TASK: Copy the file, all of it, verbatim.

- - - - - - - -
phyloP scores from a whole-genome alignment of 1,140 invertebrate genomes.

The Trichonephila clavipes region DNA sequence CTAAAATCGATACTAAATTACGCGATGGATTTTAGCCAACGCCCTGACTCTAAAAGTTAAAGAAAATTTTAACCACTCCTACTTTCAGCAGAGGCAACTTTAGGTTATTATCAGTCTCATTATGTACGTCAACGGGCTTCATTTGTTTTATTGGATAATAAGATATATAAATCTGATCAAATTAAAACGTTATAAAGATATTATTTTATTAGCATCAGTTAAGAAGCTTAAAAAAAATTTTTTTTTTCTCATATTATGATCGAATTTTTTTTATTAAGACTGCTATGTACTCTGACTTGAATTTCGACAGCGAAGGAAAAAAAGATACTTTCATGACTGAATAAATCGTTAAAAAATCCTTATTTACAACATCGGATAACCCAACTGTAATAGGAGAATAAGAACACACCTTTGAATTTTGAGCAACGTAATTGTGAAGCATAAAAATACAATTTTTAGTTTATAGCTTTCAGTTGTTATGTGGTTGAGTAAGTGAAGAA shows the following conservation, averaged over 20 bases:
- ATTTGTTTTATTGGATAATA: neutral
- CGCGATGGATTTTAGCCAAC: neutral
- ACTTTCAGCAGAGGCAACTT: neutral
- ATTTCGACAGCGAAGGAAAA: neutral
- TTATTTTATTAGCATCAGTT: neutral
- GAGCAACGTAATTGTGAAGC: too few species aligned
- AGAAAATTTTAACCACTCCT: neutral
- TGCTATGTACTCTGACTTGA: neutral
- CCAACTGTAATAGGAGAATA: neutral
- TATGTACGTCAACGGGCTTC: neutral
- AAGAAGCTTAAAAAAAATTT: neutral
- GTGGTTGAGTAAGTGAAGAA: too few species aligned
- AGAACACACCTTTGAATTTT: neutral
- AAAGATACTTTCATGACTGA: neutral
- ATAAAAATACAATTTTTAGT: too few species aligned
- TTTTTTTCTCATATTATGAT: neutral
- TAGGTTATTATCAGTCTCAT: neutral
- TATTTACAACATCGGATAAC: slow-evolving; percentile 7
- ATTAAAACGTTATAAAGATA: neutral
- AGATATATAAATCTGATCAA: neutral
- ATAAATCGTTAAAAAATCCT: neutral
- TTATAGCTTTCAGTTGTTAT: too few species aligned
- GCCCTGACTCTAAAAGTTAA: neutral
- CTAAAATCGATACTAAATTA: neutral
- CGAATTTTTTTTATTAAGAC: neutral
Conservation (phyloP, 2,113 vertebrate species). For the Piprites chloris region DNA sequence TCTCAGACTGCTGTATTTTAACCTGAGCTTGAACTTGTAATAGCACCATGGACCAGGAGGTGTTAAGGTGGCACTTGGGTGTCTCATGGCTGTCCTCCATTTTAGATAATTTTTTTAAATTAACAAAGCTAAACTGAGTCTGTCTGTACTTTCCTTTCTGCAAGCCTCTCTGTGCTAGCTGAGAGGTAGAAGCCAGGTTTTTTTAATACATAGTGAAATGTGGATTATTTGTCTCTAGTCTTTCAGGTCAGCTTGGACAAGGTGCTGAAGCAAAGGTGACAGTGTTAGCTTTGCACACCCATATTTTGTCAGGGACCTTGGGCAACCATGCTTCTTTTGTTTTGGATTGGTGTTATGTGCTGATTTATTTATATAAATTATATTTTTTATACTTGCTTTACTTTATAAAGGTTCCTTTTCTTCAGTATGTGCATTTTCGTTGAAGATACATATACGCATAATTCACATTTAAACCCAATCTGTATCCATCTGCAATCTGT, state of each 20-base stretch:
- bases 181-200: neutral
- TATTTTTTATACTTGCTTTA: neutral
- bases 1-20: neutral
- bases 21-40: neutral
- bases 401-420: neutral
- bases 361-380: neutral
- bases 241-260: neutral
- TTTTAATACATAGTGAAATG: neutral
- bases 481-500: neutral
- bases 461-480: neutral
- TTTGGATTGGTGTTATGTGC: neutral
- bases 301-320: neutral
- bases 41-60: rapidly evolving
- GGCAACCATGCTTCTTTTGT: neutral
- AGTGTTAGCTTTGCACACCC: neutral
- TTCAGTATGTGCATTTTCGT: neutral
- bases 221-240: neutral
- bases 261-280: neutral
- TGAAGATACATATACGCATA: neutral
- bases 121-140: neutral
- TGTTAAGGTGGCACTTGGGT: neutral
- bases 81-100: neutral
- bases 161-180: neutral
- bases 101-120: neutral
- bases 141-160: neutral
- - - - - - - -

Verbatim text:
phyloP scores from a whole-genome alignment of 1,140 invertebrate genomes.

The Trichonephila clavipes region DNA sequence CTAAAATCGATACTAAATTACGCGATGGATTTTAGCCAACGCCCTGACTCTAAAAGTTAAAGAAAATTTTAACCACTCCTACTTTCAGCAGAGGCAACTTTAGGTTATTATCAGTCTCATTATGTACGTCAACGGGCTTCATTTGTTTTATTGGATAATAAGATATATAAATCTGATCAAATTAAAACGTTATAAAGATATTATTTTATTAGCATCAGTTAAGAAGCTTAAAAAAAATTTTTTTTTTCTCATATTATGATCGAATTTTTTTTATTAAGACTGCTATGTACTCTGACTTGAATTTCGACAGCGAAGGAAAAAAAGATACTTTCATGACTGAATAAATCGTTAAAAAATCCTTATTTACAACATCGGATAACCCAACTGTAATAGGAGAATAAGAACACACCTTTGAATTTTGAGCAACGTAATTGTGAAGCATAAAAATACAATTTTTAGTTTATAGCTTTCAGTTGTTATGTGGTTGAGTAAGTGAAGAA shows the following conservation, averaged over 20 bases:
- ATTTGTTTTATTGGATAATA: neutral
- CGCGATGGATTTTAGCCAAC: neutral
- ACTTTCAGCAGAGGCAACTT: neutral
- ATTTCGACAGCGAAGGAAAA: neutral
- TTATTTTATTAGCATCAGTT: neutral
- GAGCAACGTAATTGTGAAGC: too few species aligned
- AGAAAATTTTAACCACTCCT: neutral
- TGCTATGTACTCTGACTTGA: neutral
- CCAACTGTAATAGGAGAATA: neutral
- TATGTACGTCAACGGGCTTC: neutral
- AAGAAGCTTAAAAAAAATTT: neutral
- GTGGTTGAGTAAGTGAAGAA: too few species aligned
- AGAACACACCTTTGAATTTT: neutral
- AAAGATACTTTCATGACTGA: neutral
- ATAAAAATACAATTTTTAGT: too few species aligned
- TTTTTTTCTCATATTATGAT: neutral
- TAGGTTATTATCAGTCTCAT: neutral
- TATTTACAACATCGGATAAC: slow-evolving; percentile 7
- ATTAAAACGTTATAAAGATA: neutral
- AGATATATAAATCTGATCAA: neutral
- ATAAATCGTTAAAAAATCCT: neutral
- TTATAGCTTTCAGTTGTTAT: too few species aligned
- GCCCTGACTCTAAAAGTTAA: neutral
- CTAAAATCGATACTAAATTA: neutral
- CGAATTTTTTTTATTAAGAC: neutral
Conservation (phyloP, 2,113 vertebrate species). For the Piprites chloris region DNA sequence TCTCAGACTGCTGTATTTTAACCTGAGCTTGAACTTGTAATAGCACCATGGACCAGGAGGTGTTAAGGTGGCACTTGGGTGTCTCATGGCTGTCCTCCATTTTAGATAATTTTTTTAAATTAACAAAGCTAAACTGAGTCTGTCTGTACTTTCCTTTCTGCAAGCCTCTCTGTGCTAGCTGAGAGGTAGAAGCCAGGTTTTTTTAATACATAGTGAAATGTGGATTATTTGTCTCTAGTCTTTCAGGTCAGCTTGGACAAGGTGCTGAAGCAAAGGTGACAGTGTTAGCTTTGCACACCCATATTTTGTCAGGGACCTTGGGCAACCATGCTTCTTTTGTTTTGGATTGGTGTTATGTGCTGATTTATTTATATAAATTATATTTTTTATACTTGCTTTACTTTATAAAGGTTCCTTTTCTTCAGTATGTGCATTTTCGTTGAAGATACATATACGCATAATTCACATTTAAACCCAATCTGTATCCATCTGCAATCTGT, state of each 20-base stretch:
- bases 181-200: neutral
- TATTTTTTATACTTGCTTTA: neutral
- bases 1-20: neutral
- bases 21-40: neutral
- bases 401-420: neutral
- bases 361-380: neutral
- bases 241-260: neutral
- TTTTAATACATAGTGAAATG: neutral
- bases 481-500: neutral
- bases 461-480: neutral
- TTTGGATTGGTGTTATGTGC: neutral
- bases 301-320: neutral
- bases 41-60: rapidly evolving
- GGCAACCATGCTTCTTTTGT: neutral
- AGTGTTAGCTTTGCACACCC: neutral
- TTCAGTATGTGCATTTTCGT: neutral
- bases 221-240: neutral
- bases 261-280: neutral
- TGAAGATACATATACGCATA: neutral
- bases 121-140: neutral
- TGTTAAGGTGGCACTTGGGT: neutral
- bases 81-100: neutral
- bases 161-180: neutral
- bases 101-120: neutral
- bases 141-160: neutral